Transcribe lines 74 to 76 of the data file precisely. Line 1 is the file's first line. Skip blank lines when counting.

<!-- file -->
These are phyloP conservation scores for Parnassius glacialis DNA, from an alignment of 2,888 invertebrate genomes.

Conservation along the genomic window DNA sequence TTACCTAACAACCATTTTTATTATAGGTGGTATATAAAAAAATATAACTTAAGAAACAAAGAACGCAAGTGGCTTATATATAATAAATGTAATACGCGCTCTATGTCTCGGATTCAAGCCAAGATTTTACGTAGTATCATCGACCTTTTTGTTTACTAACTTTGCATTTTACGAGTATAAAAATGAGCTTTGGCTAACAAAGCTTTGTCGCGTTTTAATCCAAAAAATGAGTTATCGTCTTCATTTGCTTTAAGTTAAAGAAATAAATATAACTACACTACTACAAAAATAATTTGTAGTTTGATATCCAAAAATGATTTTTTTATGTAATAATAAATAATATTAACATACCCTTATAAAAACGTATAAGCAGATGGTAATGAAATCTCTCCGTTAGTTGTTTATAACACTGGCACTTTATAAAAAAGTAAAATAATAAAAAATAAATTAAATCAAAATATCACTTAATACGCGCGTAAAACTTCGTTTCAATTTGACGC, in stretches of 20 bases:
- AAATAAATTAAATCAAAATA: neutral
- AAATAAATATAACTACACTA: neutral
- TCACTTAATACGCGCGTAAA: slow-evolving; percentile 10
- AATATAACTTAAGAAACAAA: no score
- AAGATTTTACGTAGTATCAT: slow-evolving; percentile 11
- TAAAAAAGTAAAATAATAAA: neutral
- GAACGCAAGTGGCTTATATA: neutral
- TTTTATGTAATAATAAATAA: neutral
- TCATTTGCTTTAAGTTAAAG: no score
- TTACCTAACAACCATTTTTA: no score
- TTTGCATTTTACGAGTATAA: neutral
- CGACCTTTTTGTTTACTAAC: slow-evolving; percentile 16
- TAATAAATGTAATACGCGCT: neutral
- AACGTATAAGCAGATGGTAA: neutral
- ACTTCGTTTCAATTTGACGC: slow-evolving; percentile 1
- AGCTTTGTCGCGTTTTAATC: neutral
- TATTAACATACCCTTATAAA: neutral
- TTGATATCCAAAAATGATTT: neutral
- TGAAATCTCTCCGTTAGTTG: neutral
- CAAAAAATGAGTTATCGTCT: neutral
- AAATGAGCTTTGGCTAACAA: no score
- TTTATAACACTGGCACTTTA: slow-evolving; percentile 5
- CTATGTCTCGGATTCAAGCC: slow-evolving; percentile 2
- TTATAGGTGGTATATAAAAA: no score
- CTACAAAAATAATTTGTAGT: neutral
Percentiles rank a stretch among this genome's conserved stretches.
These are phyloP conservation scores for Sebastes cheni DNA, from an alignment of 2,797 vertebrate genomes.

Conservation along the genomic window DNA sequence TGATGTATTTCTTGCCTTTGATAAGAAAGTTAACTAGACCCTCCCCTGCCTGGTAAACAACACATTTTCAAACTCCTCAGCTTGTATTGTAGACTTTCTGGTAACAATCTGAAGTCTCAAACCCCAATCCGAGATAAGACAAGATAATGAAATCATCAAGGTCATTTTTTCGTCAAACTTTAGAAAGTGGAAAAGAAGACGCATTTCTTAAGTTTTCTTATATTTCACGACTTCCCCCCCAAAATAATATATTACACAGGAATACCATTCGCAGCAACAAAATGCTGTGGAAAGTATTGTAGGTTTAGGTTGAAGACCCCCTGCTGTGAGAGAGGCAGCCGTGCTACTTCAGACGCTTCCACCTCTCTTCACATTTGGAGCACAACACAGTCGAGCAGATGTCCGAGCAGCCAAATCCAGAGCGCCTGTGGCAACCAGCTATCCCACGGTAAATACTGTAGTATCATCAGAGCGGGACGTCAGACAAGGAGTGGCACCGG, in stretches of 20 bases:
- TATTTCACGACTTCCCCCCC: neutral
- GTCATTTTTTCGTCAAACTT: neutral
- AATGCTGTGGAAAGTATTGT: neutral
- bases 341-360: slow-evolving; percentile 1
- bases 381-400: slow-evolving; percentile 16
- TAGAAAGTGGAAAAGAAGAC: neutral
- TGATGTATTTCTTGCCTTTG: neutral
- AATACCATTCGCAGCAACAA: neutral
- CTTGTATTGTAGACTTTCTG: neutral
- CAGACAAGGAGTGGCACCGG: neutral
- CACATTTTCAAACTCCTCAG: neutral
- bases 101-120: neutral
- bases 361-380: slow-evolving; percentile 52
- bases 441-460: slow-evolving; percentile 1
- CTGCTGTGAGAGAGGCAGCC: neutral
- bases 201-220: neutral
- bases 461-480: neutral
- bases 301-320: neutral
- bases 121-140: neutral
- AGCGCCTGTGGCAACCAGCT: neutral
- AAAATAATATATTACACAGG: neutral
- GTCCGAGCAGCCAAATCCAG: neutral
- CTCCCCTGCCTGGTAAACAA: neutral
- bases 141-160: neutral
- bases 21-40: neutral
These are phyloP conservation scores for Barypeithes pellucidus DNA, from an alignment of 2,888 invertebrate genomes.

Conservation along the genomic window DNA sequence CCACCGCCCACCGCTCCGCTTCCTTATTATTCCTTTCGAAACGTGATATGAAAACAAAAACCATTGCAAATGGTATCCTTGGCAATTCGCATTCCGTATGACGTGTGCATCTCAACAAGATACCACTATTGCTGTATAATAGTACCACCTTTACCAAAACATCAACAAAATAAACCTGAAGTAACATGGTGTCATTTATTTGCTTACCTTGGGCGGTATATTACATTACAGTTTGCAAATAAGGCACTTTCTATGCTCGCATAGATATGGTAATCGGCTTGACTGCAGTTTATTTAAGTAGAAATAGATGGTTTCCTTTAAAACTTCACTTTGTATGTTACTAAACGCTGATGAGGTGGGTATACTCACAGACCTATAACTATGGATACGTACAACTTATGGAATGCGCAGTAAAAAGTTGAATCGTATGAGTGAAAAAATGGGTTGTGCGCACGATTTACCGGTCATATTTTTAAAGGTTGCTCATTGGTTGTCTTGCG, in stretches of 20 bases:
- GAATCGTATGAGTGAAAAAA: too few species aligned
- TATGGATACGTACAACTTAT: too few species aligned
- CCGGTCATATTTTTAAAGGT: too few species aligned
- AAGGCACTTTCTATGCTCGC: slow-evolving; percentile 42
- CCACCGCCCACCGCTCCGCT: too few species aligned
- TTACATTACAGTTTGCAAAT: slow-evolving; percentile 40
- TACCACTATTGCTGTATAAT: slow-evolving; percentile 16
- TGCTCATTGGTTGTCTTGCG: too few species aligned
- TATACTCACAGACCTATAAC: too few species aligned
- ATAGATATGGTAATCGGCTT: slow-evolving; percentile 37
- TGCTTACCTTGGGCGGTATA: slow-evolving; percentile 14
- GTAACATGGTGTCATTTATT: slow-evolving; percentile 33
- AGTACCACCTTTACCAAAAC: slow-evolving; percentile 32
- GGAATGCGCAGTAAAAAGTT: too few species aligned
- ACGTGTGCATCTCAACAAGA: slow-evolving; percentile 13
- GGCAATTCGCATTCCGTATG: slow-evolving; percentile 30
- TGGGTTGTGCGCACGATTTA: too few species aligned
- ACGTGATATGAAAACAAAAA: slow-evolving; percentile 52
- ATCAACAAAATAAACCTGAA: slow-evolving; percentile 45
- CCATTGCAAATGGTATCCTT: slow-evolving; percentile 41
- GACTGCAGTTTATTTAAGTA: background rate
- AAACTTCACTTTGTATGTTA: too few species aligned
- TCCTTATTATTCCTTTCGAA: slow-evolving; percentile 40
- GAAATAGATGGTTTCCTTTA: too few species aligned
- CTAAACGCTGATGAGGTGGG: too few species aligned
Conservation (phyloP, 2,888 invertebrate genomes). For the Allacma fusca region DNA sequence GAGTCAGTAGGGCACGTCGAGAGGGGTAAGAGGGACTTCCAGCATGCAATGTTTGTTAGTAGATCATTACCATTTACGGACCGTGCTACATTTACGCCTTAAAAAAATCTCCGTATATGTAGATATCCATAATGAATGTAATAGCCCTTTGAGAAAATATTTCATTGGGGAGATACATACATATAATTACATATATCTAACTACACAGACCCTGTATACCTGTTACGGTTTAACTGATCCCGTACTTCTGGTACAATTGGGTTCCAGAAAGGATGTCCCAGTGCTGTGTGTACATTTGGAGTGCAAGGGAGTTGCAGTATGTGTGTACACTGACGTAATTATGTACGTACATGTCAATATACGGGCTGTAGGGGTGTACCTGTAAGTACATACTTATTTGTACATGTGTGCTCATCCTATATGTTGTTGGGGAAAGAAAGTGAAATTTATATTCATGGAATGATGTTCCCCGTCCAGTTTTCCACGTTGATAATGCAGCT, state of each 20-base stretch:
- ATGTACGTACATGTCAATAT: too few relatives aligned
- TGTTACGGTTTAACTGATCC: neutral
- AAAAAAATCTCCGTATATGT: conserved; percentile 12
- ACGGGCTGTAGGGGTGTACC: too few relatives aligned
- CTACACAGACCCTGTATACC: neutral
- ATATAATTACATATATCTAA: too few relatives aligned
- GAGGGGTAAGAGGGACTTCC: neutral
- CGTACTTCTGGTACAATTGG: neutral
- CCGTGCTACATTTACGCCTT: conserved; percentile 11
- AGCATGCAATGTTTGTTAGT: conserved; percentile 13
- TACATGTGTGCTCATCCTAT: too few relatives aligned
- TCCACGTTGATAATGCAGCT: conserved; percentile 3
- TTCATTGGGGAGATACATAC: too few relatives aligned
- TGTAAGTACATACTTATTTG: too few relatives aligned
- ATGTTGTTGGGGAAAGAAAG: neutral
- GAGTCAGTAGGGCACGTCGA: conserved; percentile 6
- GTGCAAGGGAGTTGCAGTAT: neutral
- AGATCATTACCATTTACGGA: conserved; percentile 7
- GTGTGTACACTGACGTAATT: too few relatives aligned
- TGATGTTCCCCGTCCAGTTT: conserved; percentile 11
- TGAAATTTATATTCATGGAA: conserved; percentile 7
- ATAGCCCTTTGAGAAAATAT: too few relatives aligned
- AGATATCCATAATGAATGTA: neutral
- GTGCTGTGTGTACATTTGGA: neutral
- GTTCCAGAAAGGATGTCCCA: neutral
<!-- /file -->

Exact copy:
- TGGGTTGTGCGCACGATTTA: too few species aligned
- ACGTGATATGAAAACAAAAA: slow-evolving; percentile 52
- ATCAACAAAATAAACCTGAA: slow-evolving; percentile 45